For many, the effects of the novel coronavirus COVID-19 have caused life to either slow down considerably or come to a grinding halt. Since the World Health Organization has declared COVID-19 as a pandemic several countries, including the world’s biggest economies, have issued varying orders for inhabitants to limit or stop interaction altogether to help curb the spread of the disease.
For those who are quarantined or are forced to spend most of their time in their homes, psychologists have reported an increase in the risk of developing or worsening mental health issues such as anxiety and depression.
“Pandemics such as the one we are currently grappling with often ignite fear, anxiety and erratic behaviors,” Kelly Vincent, a licensed clinical psychologist, told Forbes. “When fear takes control, both our nervous system and emotional part of our brain go into overdrive. This response can lead to impulsiveness, panic and feeling out of control emotionally,” she explained. “If a person has a preexisting mental illness or history with anxiety and depression, it can often worsen and intensify during times such as these.”
Increased stress and anxiety may cause adverse effects on a person’s physical health as well. “[It] may trigger negative physical symptoms such as an elevated heart rate, insomnia, digestive issues, weakness and fatigue,” Janine Kreft, another licensed psychologist, told Forbes.
For those who were seeking mental health services before the COVID-19 pandemic or for those who are thinking about getting help, telepsychology — therapy administered online, on the phone, or through texts — is one of the most popular alternatives to physically meeting with mental health professionals. These methods are usually less expensive and can offer a layer of anonymity for patients. Furthermore, this method offers the social distancing that is critical in the wake of the COVID-19 pandemic.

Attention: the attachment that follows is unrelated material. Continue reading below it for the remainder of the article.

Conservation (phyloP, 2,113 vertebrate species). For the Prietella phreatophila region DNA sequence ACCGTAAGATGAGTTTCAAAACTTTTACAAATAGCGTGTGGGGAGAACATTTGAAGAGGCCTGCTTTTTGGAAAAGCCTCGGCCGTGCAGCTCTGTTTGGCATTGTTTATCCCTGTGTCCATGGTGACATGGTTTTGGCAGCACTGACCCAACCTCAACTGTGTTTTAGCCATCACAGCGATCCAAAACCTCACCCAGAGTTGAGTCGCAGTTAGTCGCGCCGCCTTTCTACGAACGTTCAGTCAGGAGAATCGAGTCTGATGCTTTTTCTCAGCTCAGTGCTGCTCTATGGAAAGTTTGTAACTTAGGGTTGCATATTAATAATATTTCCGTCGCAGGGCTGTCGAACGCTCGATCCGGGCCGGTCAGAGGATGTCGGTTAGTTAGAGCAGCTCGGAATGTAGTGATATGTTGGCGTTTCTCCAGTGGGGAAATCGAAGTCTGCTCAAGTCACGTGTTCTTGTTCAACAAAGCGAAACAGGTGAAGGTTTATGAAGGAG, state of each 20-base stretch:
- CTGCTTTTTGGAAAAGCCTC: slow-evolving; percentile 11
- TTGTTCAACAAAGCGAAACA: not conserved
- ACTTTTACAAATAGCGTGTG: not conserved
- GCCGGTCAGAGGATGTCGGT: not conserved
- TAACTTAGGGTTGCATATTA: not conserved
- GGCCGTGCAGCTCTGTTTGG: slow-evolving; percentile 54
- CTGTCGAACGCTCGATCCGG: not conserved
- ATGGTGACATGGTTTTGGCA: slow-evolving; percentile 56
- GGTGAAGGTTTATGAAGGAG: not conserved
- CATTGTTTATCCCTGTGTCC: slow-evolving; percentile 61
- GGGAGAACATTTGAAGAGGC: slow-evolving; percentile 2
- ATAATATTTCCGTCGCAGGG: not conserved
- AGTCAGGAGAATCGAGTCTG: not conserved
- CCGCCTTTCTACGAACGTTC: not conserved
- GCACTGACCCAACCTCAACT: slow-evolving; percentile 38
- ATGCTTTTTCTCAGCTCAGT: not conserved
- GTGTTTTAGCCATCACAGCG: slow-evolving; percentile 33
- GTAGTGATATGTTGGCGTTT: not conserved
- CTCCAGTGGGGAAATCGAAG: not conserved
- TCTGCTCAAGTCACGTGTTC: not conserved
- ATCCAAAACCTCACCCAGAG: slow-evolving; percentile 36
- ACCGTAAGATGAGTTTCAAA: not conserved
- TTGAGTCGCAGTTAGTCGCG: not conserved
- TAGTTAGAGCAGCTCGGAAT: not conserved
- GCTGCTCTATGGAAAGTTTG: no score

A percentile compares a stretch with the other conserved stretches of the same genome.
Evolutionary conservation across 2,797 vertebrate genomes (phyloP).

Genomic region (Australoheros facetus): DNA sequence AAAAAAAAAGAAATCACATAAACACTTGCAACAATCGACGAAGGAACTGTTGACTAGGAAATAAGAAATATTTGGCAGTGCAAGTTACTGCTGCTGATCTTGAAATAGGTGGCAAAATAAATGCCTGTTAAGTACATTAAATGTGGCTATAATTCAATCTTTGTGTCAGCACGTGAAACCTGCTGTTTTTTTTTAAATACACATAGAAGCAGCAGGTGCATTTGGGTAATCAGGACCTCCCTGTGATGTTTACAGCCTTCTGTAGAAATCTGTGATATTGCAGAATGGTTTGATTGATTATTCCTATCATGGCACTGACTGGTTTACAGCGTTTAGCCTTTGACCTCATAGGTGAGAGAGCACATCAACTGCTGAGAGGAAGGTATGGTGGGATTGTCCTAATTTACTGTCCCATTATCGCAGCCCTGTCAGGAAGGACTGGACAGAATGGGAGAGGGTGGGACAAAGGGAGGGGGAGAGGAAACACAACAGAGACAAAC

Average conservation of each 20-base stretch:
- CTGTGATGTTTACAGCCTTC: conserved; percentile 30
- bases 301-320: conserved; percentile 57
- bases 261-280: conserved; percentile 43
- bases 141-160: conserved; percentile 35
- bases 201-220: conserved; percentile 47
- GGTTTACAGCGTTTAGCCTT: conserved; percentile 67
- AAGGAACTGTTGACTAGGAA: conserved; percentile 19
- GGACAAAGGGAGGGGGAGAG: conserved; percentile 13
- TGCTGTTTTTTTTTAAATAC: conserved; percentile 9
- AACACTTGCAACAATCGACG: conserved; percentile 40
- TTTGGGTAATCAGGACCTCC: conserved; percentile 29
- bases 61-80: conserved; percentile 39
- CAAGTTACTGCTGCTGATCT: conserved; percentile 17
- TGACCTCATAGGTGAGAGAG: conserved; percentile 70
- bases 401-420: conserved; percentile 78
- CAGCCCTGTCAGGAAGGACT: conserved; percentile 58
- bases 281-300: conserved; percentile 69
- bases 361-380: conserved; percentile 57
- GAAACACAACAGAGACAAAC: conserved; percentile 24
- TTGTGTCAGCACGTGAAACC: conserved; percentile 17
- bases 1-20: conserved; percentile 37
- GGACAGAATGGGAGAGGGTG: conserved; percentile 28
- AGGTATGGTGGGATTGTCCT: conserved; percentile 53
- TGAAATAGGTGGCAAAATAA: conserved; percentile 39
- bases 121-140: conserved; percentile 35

Despite this, the American Psychological Association offers several points to think about before pursuing telepsychology services.
It is important to ensure that the person or people who are administering mental health services are licensed professionals qualified to provide therapy. If a doctor is not licensed in an area or at all, they are not legally authorized to give mental health or other medical services. A search of a doctor’s name in CertificationMatters.org or through the DocInc.org search on the federal or state medical board’s website can give you this information. It’s important to ensure that the doctor is licensed in the state that you live due to varying qualifications throughout the country.
Due to the delivery of telepsychology, confidentiality is also to be considered. The precarious privacy offered by the internet may be concerning for some who are seeking help through websites and apps. To help ensure confidentiality, ensure that the website or app being used is provided by a healthcare professional and is HIPPA-compliant. Patients should be asked to verify both their identity and the identity of their healthcare provider.
Payment should also be considered in telepsychology services. Insurance can be applied for many mental health services, but it is recommended that each prospective or current patient ensures that the requested telepsychology services are covered by their insurance to help minimize costs.
It clearly is possible to get mental health services despite quarantine and social distancing orders by the government. However, as with all medical services, research is required to determine if non-traditional methods of psychology are a right fit for anyone seeking professional help. The American Psychology Association website offers a list of online therapies for various mental health conditions.
Telepsychology services are not recommended for life-threatening conditions. If you or a loved one experiences a medical emergency, call 911.